Some of the places get some praise for their approaches to dealing with the difficult task of presenting the associated dark history. But the authors also have plenty of criticism in store, esp. especially so regarding the Channel Islands and Auschwitz-Birkenau – although in the case of the latter I find it a little too harsh to say that the site "remains mute, its message partly distorted and poorly told" (p.65). True, for visitors unfamiliar with the history of the place, information is scant – but would anyone that ignorant ever go there? In any case, guided tours can fill the gaps more than adequately (and so does the exhibition at Auschwitz I). I actually found the absence of modern multi-media information overload quite appropriate at this particular site. But maybe that's more my view as an actual dark tourist (who seeks out dark atmosphere at least as much as information), while historians and educators may well see this differently.  
Many other sites are covered by Lennon/Foley in much less detail (such as Colditz, Sarajevo, or the World War One sites of the Somme and Verdun), and often only in passing. In essence, then, it's all about a mere selection of a few case studies – so the book is NOT (and does try to be) a comprehensive survey of dark tourism sites. Accordingly, countless other dark tourism sites around the world do not get any mention at all.
On balance, then: the book is essential for all those with an interest in the academic side of the study of dark tourism. As the "original standard work" of the field it's a must-read for anyone new to the (sub)discipline, be it students or lay people with the relevant interest – and they may indeed find inspiration regarding something like a "theory of dark tourism" (some aspects are frequently referred to here too, where appropriate, such as the concept of commodification). However: it does not actually present anything "finished" that I would call a single coherent theory "proper" – for that it's simply too sketchy in its approach. At the end of many a section/chapter I often found myself asking "yes, and so what? …", basically missing some sort of overall point or direction in the "theory", even something only programmatic (given that it was the first book of its kind). Instead, many issues raised are left kind of in mid-air, as loose threads. It figures that the book raises more questions than it suggests answers to, also finishing on an overall questioning note – and the usual call for "further research".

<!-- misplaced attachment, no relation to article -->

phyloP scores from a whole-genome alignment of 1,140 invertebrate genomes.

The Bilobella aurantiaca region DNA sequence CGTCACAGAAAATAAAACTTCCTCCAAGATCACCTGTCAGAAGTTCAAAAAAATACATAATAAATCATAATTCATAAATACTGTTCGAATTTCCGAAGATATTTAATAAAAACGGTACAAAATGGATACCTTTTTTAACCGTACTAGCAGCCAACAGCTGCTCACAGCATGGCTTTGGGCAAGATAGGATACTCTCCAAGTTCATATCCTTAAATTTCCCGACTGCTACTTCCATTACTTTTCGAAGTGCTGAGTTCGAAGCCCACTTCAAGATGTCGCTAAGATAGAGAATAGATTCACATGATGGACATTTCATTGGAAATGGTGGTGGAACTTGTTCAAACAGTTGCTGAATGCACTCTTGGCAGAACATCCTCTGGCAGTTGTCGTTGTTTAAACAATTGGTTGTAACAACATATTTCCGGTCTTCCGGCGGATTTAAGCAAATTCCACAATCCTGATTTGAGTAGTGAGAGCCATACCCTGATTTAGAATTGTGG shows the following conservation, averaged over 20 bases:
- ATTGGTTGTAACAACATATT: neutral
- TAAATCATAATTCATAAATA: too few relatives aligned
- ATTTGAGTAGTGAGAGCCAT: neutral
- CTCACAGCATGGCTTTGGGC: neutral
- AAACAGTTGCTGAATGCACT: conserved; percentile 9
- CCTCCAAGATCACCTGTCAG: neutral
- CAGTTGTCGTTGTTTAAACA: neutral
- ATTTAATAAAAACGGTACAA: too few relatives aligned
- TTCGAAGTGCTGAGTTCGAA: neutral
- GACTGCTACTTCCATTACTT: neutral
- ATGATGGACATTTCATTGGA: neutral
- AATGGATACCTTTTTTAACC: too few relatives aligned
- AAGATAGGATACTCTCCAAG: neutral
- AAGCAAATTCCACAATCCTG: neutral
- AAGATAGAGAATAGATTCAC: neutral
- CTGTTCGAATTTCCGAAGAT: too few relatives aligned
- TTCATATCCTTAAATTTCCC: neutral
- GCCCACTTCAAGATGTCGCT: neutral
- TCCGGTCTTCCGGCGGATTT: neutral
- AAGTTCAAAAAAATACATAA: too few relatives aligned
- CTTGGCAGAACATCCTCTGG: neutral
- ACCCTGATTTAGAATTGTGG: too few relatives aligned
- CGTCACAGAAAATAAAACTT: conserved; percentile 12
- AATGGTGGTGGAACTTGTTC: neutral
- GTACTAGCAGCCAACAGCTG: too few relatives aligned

For seasoned theorists of dark tourism studies, i.e. those who have undertaken such further research, Lennon/Foley's book is, in any case, already quite dated, not offering anything new (probably because they've read it long ago), since the field has moved on, naturally. For them, then, the book is mostly of historical value, given its "pioneer study" status.  
Practitioners of dark tourism who are not interested in the theoretical side of it all will get the least out of this book (it's quite simply not aimed at that sort of readership in the first place!). They may still find bits and pieces of interest, esp. hints regarding a few less well-known dark tourism sites – but practical travel guidance is missing. Overall, then, such readers would be much better off looking elsewhere (e.g. on this website).
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©, Peter Hohenhaus 2010-2019